• Open Access

Pallidal gap junctions-triggers of synchrony in Parkinson's disease?

Authors

  • Bettina C. Schwab,

    Corresponding author
    1. Applied Analysis, MIRA Institute of Technical Medicine and Biomedical Technology, University of Twente, Enschede, The Netherlands
    2. Biomedical Signals and Systems, MIRA Institute of Technical Medicine and Biomedical Technology, University of Twente, Enschede, The Netherlands
    • Correspondence to: Bettina C. Schwab, Applied Analysis, Department of Applied Mathematics, University of Twente, PO Box 217, 7500 AE Enschede, The Netherlands. Telephone: 0031640177295. E-Mail: b.c.schwab@utwente.nl

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  • Tjitske Heida,

    1. Biomedical Signals and Systems, MIRA Institute of Technical Medicine and Biomedical Technology, University of Twente, Enschede, The Netherlands
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  • Yan Zhao,

    1. Biomedical Signals and Systems, MIRA Institute of Technical Medicine and Biomedical Technology, University of Twente, Enschede, The Netherlands
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  • Stephan A. van Gils,

    1. Applied Analysis, MIRA Institute of Technical Medicine and Biomedical Technology, University of Twente, Enschede, The Netherlands
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  • Richard J. A. van Wezel

    1. Biomedical Signals and Systems, MIRA Institute of Technical Medicine and Biomedical Technology, University of Twente, Enschede, The Netherlands
    2. Biophysics, Donders Institute for Brain, Cognition and Behavior, Radboud University, Nijmegen, The Netherlands
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  • Funding agencies: We acknowledge funding of the Netherlands Organization for Scientific Research (NWO) on the NDNS+-project ”Desynchronization of Parkinsonian Oscillations in the Subthalamic Nucleus” and from MIRA, Institute for Biomedical Technology and Technical Medicine, University of Twente.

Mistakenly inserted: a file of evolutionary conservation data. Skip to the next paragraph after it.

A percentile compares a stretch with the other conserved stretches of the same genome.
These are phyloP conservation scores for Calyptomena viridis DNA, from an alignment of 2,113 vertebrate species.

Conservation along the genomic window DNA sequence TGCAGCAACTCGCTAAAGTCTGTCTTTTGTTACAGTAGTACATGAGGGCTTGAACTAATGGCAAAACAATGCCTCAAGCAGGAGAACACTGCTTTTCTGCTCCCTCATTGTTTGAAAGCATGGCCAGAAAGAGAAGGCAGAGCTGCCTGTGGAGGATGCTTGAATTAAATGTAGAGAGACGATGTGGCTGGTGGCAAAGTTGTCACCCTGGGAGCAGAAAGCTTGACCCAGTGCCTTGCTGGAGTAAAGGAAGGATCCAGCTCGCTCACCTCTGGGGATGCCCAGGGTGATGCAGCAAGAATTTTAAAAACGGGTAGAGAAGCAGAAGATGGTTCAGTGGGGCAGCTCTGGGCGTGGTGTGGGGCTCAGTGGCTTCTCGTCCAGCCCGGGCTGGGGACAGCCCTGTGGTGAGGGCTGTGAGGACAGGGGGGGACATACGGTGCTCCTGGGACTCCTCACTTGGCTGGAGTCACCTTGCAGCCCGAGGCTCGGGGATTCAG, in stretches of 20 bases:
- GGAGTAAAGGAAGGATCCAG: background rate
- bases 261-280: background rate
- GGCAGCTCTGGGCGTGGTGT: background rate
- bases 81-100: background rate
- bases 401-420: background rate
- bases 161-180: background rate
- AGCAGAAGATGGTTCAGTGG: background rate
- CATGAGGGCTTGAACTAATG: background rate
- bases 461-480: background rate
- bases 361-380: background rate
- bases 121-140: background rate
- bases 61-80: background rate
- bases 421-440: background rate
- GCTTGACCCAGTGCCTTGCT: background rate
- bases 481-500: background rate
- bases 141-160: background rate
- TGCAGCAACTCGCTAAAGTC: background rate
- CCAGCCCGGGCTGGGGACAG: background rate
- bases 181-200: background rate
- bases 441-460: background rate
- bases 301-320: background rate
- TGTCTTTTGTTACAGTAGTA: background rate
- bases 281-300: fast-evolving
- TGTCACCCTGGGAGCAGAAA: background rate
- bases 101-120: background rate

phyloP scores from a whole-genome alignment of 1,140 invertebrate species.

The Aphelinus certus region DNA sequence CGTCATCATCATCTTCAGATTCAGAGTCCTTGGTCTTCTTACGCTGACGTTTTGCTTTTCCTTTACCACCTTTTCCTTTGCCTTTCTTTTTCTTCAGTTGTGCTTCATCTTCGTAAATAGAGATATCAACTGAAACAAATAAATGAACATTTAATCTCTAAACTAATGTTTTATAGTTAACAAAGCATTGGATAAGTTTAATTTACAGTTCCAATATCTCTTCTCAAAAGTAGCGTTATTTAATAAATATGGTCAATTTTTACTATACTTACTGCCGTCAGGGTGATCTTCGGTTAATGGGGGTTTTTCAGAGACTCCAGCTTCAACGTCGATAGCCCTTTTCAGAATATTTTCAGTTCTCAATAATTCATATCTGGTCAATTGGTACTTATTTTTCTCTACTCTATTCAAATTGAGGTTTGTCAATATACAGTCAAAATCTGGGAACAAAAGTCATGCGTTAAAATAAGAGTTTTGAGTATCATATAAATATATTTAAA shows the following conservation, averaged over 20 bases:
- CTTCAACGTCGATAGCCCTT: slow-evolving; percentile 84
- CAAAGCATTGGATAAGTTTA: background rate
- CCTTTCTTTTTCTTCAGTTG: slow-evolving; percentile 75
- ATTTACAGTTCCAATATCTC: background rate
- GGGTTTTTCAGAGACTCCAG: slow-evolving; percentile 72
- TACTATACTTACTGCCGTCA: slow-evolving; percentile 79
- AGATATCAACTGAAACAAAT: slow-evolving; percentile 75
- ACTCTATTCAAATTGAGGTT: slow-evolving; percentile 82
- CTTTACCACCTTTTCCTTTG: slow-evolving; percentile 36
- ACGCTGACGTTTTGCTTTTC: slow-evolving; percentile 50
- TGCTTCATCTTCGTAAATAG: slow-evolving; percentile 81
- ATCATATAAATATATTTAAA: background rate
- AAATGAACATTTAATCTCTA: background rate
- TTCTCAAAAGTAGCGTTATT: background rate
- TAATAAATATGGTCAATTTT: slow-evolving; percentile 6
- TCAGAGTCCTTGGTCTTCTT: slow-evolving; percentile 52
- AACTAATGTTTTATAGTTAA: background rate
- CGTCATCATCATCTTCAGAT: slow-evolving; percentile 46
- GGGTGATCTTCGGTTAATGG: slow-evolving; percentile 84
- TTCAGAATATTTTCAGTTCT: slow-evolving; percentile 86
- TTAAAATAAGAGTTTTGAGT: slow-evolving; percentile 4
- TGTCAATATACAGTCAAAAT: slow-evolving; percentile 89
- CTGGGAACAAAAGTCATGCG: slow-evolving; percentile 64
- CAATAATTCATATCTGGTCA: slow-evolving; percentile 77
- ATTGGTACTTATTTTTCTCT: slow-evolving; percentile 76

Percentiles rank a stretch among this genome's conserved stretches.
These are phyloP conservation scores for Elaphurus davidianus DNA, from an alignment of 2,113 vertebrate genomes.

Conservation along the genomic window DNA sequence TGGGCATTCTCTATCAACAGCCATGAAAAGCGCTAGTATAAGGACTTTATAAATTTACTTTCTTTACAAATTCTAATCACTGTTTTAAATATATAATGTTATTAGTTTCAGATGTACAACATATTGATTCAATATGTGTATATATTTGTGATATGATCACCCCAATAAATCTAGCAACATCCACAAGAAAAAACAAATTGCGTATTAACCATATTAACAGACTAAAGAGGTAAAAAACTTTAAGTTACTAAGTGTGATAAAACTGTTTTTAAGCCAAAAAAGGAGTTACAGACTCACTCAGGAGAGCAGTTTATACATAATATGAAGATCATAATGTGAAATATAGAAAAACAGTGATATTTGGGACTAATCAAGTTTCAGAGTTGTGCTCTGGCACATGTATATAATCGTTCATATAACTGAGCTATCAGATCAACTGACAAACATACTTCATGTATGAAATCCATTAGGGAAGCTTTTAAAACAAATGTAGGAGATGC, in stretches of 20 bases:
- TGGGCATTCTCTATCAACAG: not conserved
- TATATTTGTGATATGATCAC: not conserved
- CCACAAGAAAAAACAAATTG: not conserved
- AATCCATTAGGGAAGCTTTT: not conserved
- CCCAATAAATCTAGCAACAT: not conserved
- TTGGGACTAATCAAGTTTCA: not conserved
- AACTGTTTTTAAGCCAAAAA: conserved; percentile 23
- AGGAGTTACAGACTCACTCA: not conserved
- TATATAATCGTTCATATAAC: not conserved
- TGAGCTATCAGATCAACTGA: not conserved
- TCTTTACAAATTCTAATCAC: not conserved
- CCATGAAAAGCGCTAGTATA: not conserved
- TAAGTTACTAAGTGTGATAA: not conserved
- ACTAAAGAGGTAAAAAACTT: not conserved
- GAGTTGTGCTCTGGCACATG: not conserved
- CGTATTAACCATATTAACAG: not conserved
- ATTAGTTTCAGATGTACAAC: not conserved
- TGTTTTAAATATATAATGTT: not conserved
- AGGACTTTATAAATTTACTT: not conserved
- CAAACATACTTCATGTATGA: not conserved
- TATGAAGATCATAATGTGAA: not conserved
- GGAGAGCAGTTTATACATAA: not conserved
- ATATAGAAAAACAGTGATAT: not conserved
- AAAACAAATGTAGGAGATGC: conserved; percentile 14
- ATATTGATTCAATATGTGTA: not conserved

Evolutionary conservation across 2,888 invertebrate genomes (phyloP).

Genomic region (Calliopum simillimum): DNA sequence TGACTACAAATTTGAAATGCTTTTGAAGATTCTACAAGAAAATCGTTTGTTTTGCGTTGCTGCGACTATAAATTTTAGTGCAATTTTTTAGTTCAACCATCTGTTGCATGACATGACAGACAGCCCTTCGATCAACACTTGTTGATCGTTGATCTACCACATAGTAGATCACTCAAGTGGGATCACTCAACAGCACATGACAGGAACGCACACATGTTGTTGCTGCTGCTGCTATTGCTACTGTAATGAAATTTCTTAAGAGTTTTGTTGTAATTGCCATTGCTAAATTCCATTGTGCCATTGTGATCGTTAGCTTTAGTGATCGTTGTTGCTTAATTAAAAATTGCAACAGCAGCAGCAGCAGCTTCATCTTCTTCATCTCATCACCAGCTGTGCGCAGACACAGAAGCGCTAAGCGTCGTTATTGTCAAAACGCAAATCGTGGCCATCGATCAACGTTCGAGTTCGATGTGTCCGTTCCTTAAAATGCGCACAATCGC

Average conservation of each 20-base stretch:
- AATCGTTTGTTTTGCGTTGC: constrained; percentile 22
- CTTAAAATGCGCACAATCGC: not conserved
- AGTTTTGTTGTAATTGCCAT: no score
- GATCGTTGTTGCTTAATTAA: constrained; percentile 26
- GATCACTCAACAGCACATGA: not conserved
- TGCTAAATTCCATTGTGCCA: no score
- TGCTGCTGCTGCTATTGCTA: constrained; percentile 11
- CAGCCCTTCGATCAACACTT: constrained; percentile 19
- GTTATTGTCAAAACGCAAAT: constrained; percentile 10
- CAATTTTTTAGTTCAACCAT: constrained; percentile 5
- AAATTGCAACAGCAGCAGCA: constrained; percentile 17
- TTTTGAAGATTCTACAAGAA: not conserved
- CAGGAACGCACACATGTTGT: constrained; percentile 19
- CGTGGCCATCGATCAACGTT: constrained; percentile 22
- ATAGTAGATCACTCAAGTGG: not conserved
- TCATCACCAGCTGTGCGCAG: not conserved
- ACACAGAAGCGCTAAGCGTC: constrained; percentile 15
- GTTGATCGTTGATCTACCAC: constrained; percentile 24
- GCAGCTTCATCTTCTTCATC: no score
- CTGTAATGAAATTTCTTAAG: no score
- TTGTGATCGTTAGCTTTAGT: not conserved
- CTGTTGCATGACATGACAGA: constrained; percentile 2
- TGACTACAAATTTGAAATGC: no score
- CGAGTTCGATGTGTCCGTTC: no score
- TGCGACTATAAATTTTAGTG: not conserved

• Relevant conflicts of interest/financial disclosures: B. C. Schwab receives funding of the Netherlands Organisation for Scientific Research (NWO) on the NDNS+-project ”Desynchronization of Parkinsonian Oscillations in the Subthalamic Nucleus” and from MIRA, Institute for Biomedical Technology and Technical Medicine, University of Twente. She receives human tissue from the Netherlands Brain Bank and is supported by the German National Academic Foundation.

  • Full financial disclosures and author roles may be found in the online version of this article.

Abstract

Although increased synchrony of the neural activity in the basal ganglia may underlie the motor deficiencies exhibited in Parkinson's disease (PD), how this synchrony arises, propagates through the basal ganglia, and changes under dopamine replacement remains unknown. Gap junctions could play a major role in modifying this synchrony, because they show functional plasticity under the influence of dopamine and after neural injury. In this study, confocal imaging was used to detect connexin-36, the major neural gap junction protein, in postmortem tissues of PD patients and control subjects in the putamen, subthalamic nucleus (STN), and external and internal globus pallidus (GPe and GPi, respectively). Moreover, we quantified how gap junctions affect synchrony in an existing computational model of the basal ganglia. We detected connexin-36 in the human putamen, GPe, and GPi, but not in the STN. Furthermore, we found that the number of connexin-36 spots in PD tissues increased by 50% in the putamen, 43% in the GPe, and 109% in the GPi compared with controls. In the computational model, gap junctions in the GPe and GPi strongly influenced synchrony. The basal ganglia became especially susceptible to synchronize with input from the cortex when gap junctions were numerous and high in conductance. In conclusion, connexin-36 expression in the human GPe and GPi suggests that gap junctional coupling exists within these nuclei. In PD, neural injury and dopamine depletion could increase this coupling. Therefore, we propose that gap junctions act as a powerful modulator of synchrony in the basal ganglia. © 2014 International Parkinson and Movement Disorder Society

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